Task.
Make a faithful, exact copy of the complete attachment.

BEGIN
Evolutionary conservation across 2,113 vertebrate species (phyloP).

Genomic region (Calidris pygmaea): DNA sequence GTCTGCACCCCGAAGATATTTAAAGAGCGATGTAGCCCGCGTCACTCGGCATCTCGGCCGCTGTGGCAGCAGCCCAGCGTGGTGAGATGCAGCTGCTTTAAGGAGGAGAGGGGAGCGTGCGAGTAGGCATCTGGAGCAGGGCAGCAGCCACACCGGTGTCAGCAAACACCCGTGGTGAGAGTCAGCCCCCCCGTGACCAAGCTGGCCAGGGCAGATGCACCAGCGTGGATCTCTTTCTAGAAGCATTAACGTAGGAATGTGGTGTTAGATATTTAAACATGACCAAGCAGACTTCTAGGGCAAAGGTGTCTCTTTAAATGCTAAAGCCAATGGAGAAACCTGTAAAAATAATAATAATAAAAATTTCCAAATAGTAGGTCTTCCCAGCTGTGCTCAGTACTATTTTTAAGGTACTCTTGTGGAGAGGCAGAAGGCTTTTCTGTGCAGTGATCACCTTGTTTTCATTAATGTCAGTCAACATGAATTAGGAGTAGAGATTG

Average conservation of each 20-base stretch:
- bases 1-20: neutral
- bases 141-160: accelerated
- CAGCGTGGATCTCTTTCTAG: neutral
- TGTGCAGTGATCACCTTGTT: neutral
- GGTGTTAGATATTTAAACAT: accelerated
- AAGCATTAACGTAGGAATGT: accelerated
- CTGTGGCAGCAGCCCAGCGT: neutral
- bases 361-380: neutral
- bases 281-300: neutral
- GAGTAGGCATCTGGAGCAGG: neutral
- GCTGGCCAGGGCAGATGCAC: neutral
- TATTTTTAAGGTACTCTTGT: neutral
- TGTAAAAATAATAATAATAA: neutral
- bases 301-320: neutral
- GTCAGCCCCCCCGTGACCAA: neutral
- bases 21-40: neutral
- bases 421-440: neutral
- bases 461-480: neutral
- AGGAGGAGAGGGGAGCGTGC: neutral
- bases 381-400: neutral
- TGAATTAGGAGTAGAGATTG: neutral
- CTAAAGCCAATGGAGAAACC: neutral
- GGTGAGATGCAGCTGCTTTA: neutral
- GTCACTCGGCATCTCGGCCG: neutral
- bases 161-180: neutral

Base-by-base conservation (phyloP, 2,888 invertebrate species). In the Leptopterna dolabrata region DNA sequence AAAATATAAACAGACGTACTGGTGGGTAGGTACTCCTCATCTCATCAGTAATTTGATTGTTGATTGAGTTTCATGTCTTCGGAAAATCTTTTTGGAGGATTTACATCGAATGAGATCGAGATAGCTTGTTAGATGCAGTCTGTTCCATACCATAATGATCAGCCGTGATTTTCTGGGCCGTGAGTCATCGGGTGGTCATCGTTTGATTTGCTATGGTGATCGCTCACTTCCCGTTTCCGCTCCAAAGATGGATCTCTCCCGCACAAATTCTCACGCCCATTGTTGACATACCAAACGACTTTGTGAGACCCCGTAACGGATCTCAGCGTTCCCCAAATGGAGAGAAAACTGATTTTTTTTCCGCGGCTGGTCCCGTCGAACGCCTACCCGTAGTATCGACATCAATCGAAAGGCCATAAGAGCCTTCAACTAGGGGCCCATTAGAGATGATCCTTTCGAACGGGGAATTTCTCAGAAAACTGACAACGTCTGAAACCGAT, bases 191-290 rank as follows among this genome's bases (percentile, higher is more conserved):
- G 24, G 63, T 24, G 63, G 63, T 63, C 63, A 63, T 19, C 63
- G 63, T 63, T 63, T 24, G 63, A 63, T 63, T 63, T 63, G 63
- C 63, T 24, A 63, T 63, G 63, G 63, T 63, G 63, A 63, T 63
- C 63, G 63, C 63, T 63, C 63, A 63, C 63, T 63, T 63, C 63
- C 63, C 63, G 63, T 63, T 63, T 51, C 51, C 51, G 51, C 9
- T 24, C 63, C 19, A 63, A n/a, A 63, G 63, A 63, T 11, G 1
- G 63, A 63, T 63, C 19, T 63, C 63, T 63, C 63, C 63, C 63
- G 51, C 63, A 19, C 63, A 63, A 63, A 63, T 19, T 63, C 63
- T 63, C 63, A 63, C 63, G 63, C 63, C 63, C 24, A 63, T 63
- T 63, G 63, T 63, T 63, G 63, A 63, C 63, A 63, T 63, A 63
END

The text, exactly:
Evolutionary conservation across 2,113 vertebrate species (phyloP).

Genomic region (Calidris pygmaea): DNA sequence GTCTGCACCCCGAAGATATTTAAAGAGCGATGTAGCCCGCGTCACTCGGCATCTCGGCCGCTGTGGCAGCAGCCCAGCGTGGTGAGATGCAGCTGCTTTAAGGAGGAGAGGGGAGCGTGCGAGTAGGCATCTGGAGCAGGGCAGCAGCCACACCGGTGTCAGCAAACACCCGTGGTGAGAGTCAGCCCCCCCGTGACCAAGCTGGCCAGGGCAGATGCACCAGCGTGGATCTCTTTCTAGAAGCATTAACGTAGGAATGTGGTGTTAGATATTTAAACATGACCAAGCAGACTTCTAGGGCAAAGGTGTCTCTTTAAATGCTAAAGCCAATGGAGAAACCTGTAAAAATAATAATAATAAAAATTTCCAAATAGTAGGTCTTCCCAGCTGTGCTCAGTACTATTTTTAAGGTACTCTTGTGGAGAGGCAGAAGGCTTTTCTGTGCAGTGATCACCTTGTTTTCATTAATGTCAGTCAACATGAATTAGGAGTAGAGATTG

Average conservation of each 20-base stretch:
- bases 1-20: neutral
- bases 141-160: accelerated
- CAGCGTGGATCTCTTTCTAG: neutral
- TGTGCAGTGATCACCTTGTT: neutral
- GGTGTTAGATATTTAAACAT: accelerated
- AAGCATTAACGTAGGAATGT: accelerated
- CTGTGGCAGCAGCCCAGCGT: neutral
- bases 361-380: neutral
- bases 281-300: neutral
- GAGTAGGCATCTGGAGCAGG: neutral
- GCTGGCCAGGGCAGATGCAC: neutral
- TATTTTTAAGGTACTCTTGT: neutral
- TGTAAAAATAATAATAATAA: neutral
- bases 301-320: neutral
- GTCAGCCCCCCCGTGACCAA: neutral
- bases 21-40: neutral
- bases 421-440: neutral
- bases 461-480: neutral
- AGGAGGAGAGGGGAGCGTGC: neutral
- bases 381-400: neutral
- TGAATTAGGAGTAGAGATTG: neutral
- CTAAAGCCAATGGAGAAACC: neutral
- GGTGAGATGCAGCTGCTTTA: neutral
- GTCACTCGGCATCTCGGCCG: neutral
- bases 161-180: neutral

Base-by-base conservation (phyloP, 2,888 invertebrate species). In the Leptopterna dolabrata region DNA sequence AAAATATAAACAGACGTACTGGTGGGTAGGTACTCCTCATCTCATCAGTAATTTGATTGTTGATTGAGTTTCATGTCTTCGGAAAATCTTTTTGGAGGATTTACATCGAATGAGATCGAGATAGCTTGTTAGATGCAGTCTGTTCCATACCATAATGATCAGCCGTGATTTTCTGGGCCGTGAGTCATCGGGTGGTCATCGTTTGATTTGCTATGGTGATCGCTCACTTCCCGTTTCCGCTCCAAAGATGGATCTCTCCCGCACAAATTCTCACGCCCATTGTTGACATACCAAACGACTTTGTGAGACCCCGTAACGGATCTCAGCGTTCCCCAAATGGAGAGAAAACTGATTTTTTTTCCGCGGCTGGTCCCGTCGAACGCCTACCCGTAGTATCGACATCAATCGAAAGGCCATAAGAGCCTTCAACTAGGGGCCCATTAGAGATGATCCTTTCGAACGGGGAATTTCTCAGAAAACTGACAACGTCTGAAACCGAT, bases 191-290 rank as follows among this genome's bases (percentile, higher is more conserved):
- G 24, G 63, T 24, G 63, G 63, T 63, C 63, A 63, T 19, C 63
- G 63, T 63, T 63, T 24, G 63, A 63, T 63, T 63, T 63, G 63
- C 63, T 24, A 63, T 63, G 63, G 63, T 63, G 63, A 63, T 63
- C 63, G 63, C 63, T 63, C 63, A 63, C 63, T 63, T 63, C 63
- C 63, C 63, G 63, T 63, T 63, T 51, C 51, C 51, G 51, C 9
- T 24, C 63, C 19, A 63, A n/a, A 63, G 63, A 63, T 11, G 1
- G 63, A 63, T 63, C 19, T 63, C 63, T 63, C 63, C 63, C 63
- G 51, C 63, A 19, C 63, A 63, A 63, A 63, T 19, T 63, C 63
- T 63, C 63, A 63, C 63, G 63, C 63, C 63, C 24, A 63, T 63
- T 63, G 63, T 63, T 63, G 63, A 63, C 63, A 63, T 63, A 63